–  Warning, some technical kiteboarding stuff coming up ahead. Feel free to skip if you don’t feel like reading it.  Feeling up to it? Please continue… –

Leading Edge

Let’s start with the leading edge. Its shape ranges from the very rounded leading edge, shaped like a C to a flatter profile. C kites or hybrid kites have a rounded leading edge, but not bow or delta kites. Kites with a flatter profile can be bow, delta, or hybrid kites, but not C kites.

The amount of curved shape of the leading edge determines the flatter area under and over which the wind flows.  It is the more horizontal part of the leading edge. This area is called the projected area. This means that a kite with a flatter profile will have a higher projected area than a C kite.


The second feature of the kite that determines the kite type are the bridles. Bridles are the lines that attach to the leading edge and come together in one line with attachment option to the power lines. Wingtips can have bridles too.

There are usually 3 to 4 attachments from the leading edge, coming together to one.

The bridles make sure the kite’s leading edge doesn’t change shape while flying.

They keep the shape and position of the leading edge stabile so when trimming the kite for less power. The angle of attack on the wind can be made smaller, resulting in a better depower compared to a direct connection of the powerlines to the wingtips without bridles.

Did you loose me? Don’t worry, keep reading till after the trailing edge part and I will show you what I am talking about.

Trailing Edge

The trailing edge can be convex (bulging), straight or concave (caved in). Only bow and delta kites have concave trailing edge’s.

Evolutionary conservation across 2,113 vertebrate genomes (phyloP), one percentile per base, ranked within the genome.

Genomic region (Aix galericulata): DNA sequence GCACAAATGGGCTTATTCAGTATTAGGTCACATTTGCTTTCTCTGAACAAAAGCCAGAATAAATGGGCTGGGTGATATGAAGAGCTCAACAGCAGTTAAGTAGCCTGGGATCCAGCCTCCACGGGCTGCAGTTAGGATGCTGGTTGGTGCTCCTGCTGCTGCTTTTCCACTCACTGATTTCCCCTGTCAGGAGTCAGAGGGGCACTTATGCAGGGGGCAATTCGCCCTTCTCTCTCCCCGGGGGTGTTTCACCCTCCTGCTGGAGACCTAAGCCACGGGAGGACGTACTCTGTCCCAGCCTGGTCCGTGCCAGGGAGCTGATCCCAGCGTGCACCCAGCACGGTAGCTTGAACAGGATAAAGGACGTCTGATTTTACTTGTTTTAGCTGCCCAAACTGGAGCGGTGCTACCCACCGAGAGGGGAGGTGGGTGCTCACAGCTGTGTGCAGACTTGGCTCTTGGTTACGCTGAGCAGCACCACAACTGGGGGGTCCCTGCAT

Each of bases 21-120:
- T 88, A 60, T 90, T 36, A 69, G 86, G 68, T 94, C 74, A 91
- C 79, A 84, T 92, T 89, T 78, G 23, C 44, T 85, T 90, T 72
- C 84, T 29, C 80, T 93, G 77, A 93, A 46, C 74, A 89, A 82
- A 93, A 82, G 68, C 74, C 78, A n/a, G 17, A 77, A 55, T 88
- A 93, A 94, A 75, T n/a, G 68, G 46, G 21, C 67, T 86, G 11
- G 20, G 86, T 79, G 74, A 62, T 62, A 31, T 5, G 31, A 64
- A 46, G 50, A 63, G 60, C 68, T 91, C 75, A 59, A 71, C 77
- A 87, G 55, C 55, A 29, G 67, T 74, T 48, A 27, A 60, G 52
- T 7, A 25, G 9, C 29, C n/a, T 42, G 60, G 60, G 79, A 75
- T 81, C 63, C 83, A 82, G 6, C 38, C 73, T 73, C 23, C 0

The concave shape of the trailing edge makes is possible for the bridled kite to fly with a better depower than with a convex trailing edge.

The wind is able to pass underneath the kite with the same speed as it does over the kite, therefore it’s not creating any lift and is 100% depowered.

Side view kite types

The diagram displays the main characteristics per kite type. This diagram also shows how the leading edge of the kites move down and the trailing edge up, when the kites is completely depowered with the trimstrap. The more the leading edge can move down and the training edge can move up, the more depower a kite has..

– You can hop back into the piece, technical stuff is all explained above –

Kiteboard kite types

There are 4 different Kitesurfing Kite Types with an inflatable leading edge. These kites have either a ‘bridles supported leading edge’ (SLE) or  a ‘not supported leading edge’.

Kite Types

The C-Kite

The C-Kite has a strongly curved front profile, no bridles, long square wingtips and a convex trailing edge.
It has a narrow wind range, limited depower, explosive power delivery and powered turning capacity. The C-Kite is harder to relaunch than other kites and is suitable for the more advanced rider.